ZDNet’s Ed Bott says that if you ignore a company’s marketing and PR and instead look at its quarterly reports, you’ll find out what that company’s actual business and motivations are. Following that maxim and following the money, he (and presumably a research assistant or two) looked at the quarterly reports recently put out by Apple, Google, and Microsoft and put together the three graphs below, which show where each company’s revenue comes from. We look at these graphs, and some recent related stories to help shed more light on the kinds of businesses these companies are really in.
Following Apple’s Money
If you follow Apple’s vision statement, it’s “bringing the best personal computing experience to students, educators, creative professionals and consumers around the world through its innovative hardware, software and Internet offerings”. If you follow Apple’s money, they’re a hardware company, making 90% of their money from products you can actually hold in your hands.
Three-quarters of their money comes from the iPhone and the iPad, two products came into existence and redefined their markets 7 and 4 years ago, respectively:
What you should take away from this is that everything Apple does — including the development of operating systems, software, and online services — is all in the service of selling devices, and for the time being, the priority is on mobile ones.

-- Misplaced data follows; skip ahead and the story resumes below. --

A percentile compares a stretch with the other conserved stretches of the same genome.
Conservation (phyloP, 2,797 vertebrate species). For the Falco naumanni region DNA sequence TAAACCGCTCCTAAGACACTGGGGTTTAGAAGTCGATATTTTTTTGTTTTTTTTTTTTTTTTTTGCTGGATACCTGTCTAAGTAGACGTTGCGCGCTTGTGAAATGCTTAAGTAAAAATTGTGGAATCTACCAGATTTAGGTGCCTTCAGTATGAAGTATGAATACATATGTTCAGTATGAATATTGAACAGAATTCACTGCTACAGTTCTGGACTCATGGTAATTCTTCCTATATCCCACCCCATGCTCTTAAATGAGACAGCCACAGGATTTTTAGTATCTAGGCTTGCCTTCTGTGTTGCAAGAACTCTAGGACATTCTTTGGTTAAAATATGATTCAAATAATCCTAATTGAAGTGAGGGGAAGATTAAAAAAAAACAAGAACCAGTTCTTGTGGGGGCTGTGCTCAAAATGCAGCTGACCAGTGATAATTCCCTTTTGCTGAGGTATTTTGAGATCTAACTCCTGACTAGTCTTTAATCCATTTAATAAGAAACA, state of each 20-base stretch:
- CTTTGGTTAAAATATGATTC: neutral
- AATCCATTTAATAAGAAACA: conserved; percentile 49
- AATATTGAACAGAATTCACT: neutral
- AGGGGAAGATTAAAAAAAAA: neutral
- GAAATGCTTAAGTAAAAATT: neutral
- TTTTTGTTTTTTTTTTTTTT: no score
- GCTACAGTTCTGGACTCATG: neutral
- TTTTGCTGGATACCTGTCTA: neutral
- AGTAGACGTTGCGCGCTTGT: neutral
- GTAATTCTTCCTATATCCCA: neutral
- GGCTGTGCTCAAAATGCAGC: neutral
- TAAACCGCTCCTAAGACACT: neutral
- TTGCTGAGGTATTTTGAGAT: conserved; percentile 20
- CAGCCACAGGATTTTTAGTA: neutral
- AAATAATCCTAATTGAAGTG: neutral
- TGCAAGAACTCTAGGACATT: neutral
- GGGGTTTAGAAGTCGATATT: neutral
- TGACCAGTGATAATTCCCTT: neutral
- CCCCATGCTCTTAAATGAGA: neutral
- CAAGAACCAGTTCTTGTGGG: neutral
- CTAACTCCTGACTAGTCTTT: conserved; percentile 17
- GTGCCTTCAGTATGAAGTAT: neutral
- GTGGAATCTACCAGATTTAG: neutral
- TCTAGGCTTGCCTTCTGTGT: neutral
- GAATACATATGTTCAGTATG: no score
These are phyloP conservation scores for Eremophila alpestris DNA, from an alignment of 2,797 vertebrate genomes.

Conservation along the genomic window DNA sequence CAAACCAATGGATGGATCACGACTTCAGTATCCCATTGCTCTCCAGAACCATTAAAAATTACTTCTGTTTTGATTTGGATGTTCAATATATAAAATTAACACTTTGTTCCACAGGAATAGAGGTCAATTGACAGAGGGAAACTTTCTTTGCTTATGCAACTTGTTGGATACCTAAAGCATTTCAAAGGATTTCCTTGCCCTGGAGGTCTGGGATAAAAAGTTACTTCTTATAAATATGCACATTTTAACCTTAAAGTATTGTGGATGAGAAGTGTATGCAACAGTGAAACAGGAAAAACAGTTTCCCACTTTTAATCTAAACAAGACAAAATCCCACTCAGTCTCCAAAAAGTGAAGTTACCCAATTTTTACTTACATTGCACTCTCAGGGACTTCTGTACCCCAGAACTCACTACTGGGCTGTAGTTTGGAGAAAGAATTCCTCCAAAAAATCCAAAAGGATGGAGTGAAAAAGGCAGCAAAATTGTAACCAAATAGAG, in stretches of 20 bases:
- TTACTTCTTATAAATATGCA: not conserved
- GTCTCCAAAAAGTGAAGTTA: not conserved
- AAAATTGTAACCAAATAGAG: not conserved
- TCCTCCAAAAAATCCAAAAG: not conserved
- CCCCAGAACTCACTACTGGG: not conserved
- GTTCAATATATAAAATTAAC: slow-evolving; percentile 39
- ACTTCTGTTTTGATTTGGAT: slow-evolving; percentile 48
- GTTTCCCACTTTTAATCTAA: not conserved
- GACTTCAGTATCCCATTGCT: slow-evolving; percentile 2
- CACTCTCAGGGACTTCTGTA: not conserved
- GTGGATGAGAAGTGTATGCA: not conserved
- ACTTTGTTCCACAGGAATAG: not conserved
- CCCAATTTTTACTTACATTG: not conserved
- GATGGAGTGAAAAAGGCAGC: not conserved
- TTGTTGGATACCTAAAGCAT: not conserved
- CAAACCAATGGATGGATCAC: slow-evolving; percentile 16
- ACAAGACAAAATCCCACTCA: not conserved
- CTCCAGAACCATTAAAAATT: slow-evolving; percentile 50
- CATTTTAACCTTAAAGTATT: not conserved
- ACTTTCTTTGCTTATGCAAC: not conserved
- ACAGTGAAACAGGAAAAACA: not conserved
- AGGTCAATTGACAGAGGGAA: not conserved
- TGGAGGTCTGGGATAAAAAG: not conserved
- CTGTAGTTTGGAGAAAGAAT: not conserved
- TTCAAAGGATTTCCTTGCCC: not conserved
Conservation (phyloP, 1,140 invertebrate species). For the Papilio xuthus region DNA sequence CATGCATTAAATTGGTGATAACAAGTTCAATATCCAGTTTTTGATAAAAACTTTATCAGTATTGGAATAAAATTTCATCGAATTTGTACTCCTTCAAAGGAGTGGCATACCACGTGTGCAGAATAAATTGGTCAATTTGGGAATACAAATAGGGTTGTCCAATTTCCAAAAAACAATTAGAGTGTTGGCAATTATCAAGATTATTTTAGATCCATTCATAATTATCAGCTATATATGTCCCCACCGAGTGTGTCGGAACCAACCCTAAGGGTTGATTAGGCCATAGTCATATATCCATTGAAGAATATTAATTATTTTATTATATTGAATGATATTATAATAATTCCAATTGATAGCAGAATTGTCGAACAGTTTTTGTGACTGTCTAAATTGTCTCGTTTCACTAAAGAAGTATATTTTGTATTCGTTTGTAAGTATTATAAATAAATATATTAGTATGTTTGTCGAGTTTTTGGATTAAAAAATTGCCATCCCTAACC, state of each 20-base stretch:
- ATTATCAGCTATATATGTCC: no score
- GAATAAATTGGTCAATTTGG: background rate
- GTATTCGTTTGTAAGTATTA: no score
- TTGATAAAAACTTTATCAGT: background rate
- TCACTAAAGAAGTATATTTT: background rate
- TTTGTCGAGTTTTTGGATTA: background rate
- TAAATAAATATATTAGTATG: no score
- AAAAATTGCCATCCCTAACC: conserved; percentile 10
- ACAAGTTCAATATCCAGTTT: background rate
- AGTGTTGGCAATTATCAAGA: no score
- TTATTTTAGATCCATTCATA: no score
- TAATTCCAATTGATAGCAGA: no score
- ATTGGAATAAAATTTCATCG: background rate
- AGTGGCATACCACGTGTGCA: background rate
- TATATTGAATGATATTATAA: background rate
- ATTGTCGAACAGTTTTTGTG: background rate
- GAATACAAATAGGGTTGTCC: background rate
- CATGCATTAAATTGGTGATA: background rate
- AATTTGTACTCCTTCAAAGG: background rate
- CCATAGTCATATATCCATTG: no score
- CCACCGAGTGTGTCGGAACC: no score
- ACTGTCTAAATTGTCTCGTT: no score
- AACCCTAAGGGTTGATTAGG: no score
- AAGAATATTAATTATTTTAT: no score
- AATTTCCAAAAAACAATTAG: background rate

If you follow Apple’s products, you may end up following money anyway, as there are place where the iPhone is either so expensive or so hard-to-get that it’s practically currency. Bloomberg BusinessWeek’s Vernon Silver writes that someone who did work for him in Italy — “where domestic work comes cheap and technology is expensive” — asked for a new, unlocked iPhone in the place of cash as payment. He writes:
Within a couple days of my return, I exchanged both phones for domestic work, valuing them at the $815 I’d paid. The second phone’s recipient sold hers for its local value ($1,130) to an acquaintance, she said, with payments to be made over time. She told me the new owner sold the phone at an additional markup on an installment plan that will cost the final buyer about $1,350.